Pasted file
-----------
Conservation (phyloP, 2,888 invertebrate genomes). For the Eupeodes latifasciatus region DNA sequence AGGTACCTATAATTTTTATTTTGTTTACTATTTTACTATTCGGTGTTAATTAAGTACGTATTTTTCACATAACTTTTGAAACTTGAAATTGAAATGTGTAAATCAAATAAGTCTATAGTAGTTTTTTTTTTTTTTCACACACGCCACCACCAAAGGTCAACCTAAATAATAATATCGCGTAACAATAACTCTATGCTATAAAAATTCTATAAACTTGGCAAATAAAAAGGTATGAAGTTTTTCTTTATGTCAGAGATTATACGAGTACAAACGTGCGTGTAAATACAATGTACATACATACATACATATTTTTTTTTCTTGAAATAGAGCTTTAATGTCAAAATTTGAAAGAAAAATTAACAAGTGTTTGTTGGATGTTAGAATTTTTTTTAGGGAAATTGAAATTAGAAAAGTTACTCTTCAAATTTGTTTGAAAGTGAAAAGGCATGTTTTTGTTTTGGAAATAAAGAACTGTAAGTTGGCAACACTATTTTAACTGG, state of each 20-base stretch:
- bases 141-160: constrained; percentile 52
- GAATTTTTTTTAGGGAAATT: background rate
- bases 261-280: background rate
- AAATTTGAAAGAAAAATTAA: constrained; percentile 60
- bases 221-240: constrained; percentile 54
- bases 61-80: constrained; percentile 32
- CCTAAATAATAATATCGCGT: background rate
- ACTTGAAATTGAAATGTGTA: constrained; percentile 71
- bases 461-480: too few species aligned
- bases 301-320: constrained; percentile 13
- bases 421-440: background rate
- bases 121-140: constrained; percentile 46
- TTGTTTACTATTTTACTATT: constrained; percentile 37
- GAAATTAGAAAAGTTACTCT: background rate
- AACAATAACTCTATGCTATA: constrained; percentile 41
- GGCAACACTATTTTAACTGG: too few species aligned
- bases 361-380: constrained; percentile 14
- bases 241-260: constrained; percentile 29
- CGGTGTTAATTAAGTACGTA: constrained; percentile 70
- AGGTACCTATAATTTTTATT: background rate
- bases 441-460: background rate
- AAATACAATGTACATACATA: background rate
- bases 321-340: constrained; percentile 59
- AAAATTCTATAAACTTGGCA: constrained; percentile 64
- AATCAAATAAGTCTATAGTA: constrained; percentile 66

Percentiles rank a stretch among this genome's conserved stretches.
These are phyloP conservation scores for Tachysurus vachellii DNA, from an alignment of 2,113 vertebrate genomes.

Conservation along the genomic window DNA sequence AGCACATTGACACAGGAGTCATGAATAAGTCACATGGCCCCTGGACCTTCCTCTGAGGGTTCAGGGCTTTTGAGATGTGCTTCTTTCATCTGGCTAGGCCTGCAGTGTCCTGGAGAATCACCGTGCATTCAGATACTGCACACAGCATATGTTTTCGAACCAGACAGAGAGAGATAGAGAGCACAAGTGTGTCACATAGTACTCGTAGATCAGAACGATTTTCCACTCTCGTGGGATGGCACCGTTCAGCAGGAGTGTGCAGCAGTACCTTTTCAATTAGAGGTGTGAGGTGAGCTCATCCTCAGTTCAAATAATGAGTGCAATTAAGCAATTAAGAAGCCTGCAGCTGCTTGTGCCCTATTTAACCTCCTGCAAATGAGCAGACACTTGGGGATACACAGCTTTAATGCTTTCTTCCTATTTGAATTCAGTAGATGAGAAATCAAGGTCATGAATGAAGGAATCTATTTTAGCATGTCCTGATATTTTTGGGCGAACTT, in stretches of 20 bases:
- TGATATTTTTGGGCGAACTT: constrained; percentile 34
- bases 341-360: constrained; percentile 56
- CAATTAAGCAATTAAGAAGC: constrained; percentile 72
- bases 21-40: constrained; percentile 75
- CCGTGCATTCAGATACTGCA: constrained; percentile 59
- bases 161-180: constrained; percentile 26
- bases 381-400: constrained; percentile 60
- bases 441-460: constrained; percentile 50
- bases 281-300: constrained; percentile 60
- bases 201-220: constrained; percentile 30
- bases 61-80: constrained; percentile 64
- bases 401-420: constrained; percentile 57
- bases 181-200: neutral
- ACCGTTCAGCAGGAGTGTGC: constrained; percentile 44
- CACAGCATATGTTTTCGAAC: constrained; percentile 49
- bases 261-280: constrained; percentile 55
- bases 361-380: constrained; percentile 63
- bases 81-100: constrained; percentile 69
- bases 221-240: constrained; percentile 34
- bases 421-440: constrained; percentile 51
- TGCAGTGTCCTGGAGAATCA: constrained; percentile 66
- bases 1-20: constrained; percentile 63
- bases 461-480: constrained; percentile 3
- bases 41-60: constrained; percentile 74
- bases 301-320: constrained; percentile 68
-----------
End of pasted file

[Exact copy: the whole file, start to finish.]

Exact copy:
Conservation (phyloP, 2,888 invertebrate genomes). For the Eupeodes latifasciatus region DNA sequence AGGTACCTATAATTTTTATTTTGTTTACTATTTTACTATTCGGTGTTAATTAAGTACGTATTTTTCACATAACTTTTGAAACTTGAAATTGAAATGTGTAAATCAAATAAGTCTATAGTAGTTTTTTTTTTTTTTCACACACGCCACCACCAAAGGTCAACCTAAATAATAATATCGCGTAACAATAACTCTATGCTATAAAAATTCTATAAACTTGGCAAATAAAAAGGTATGAAGTTTTTCTTTATGTCAGAGATTATACGAGTACAAACGTGCGTGTAAATACAATGTACATACATACATACATATTTTTTTTTCTTGAAATAGAGCTTTAATGTCAAAATTTGAAAGAAAAATTAACAAGTGTTTGTTGGATGTTAGAATTTTTTTTAGGGAAATTGAAATTAGAAAAGTTACTCTTCAAATTTGTTTGAAAGTGAAAAGGCATGTTTTTGTTTTGGAAATAAAGAACTGTAAGTTGGCAACACTATTTTAACTGG, state of each 20-base stretch:
- bases 141-160: constrained; percentile 52
- GAATTTTTTTTAGGGAAATT: background rate
- bases 261-280: background rate
- AAATTTGAAAGAAAAATTAA: constrained; percentile 60
- bases 221-240: constrained; percentile 54
- bases 61-80: constrained; percentile 32
- CCTAAATAATAATATCGCGT: background rate
- ACTTGAAATTGAAATGTGTA: constrained; percentile 71
- bases 461-480: too few species aligned
- bases 301-320: constrained; percentile 13
- bases 421-440: background rate
- bases 121-140: constrained; percentile 46
- TTGTTTACTATTTTACTATT: constrained; percentile 37
- GAAATTAGAAAAGTTACTCT: background rate
- AACAATAACTCTATGCTATA: constrained; percentile 41
- GGCAACACTATTTTAACTGG: too few species aligned
- bases 361-380: constrained; percentile 14
- bases 241-260: constrained; percentile 29
- CGGTGTTAATTAAGTACGTA: constrained; percentile 70
- AGGTACCTATAATTTTTATT: background rate
- bases 441-460: background rate
- AAATACAATGTACATACATA: background rate
- bases 321-340: constrained; percentile 59
- AAAATTCTATAAACTTGGCA: constrained; percentile 64
- AATCAAATAAGTCTATAGTA: constrained; percentile 66

Percentiles rank a stretch among this genome's conserved stretches.
These are phyloP conservation scores for Tachysurus vachellii DNA, from an alignment of 2,113 vertebrate genomes.

Conservation along the genomic window DNA sequence AGCACATTGACACAGGAGTCATGAATAAGTCACATGGCCCCTGGACCTTCCTCTGAGGGTTCAGGGCTTTTGAGATGTGCTTCTTTCATCTGGCTAGGCCTGCAGTGTCCTGGAGAATCACCGTGCATTCAGATACTGCACACAGCATATGTTTTCGAACCAGACAGAGAGAGATAGAGAGCACAAGTGTGTCACATAGTACTCGTAGATCAGAACGATTTTCCACTCTCGTGGGATGGCACCGTTCAGCAGGAGTGTGCAGCAGTACCTTTTCAATTAGAGGTGTGAGGTGAGCTCATCCTCAGTTCAAATAATGAGTGCAATTAAGCAATTAAGAAGCCTGCAGCTGCTTGTGCCCTATTTAACCTCCTGCAAATGAGCAGACACTTGGGGATACACAGCTTTAATGCTTTCTTCCTATTTGAATTCAGTAGATGAGAAATCAAGGTCATGAATGAAGGAATCTATTTTAGCATGTCCTGATATTTTTGGGCGAACTT, in stretches of 20 bases:
- TGATATTTTTGGGCGAACTT: constrained; percentile 34
- bases 341-360: constrained; percentile 56
- CAATTAAGCAATTAAGAAGC: constrained; percentile 72
- bases 21-40: constrained; percentile 75
- CCGTGCATTCAGATACTGCA: constrained; percentile 59
- bases 161-180: constrained; percentile 26
- bases 381-400: constrained; percentile 60
- bases 441-460: constrained; percentile 50
- bases 281-300: constrained; percentile 60
- bases 201-220: constrained; percentile 30
- bases 61-80: constrained; percentile 64
- bases 401-420: constrained; percentile 57
- bases 181-200: neutral
- ACCGTTCAGCAGGAGTGTGC: constrained; percentile 44
- CACAGCATATGTTTTCGAAC: constrained; percentile 49
- bases 261-280: constrained; percentile 55
- bases 361-380: constrained; percentile 63
- bases 81-100: constrained; percentile 69
- bases 221-240: constrained; percentile 34
- bases 421-440: constrained; percentile 51
- TGCAGTGTCCTGGAGAATCA: constrained; percentile 66
- bases 1-20: constrained; percentile 63
- bases 461-480: constrained; percentile 3
- bases 41-60: constrained; percentile 74
- bases 301-320: constrained; percentile 68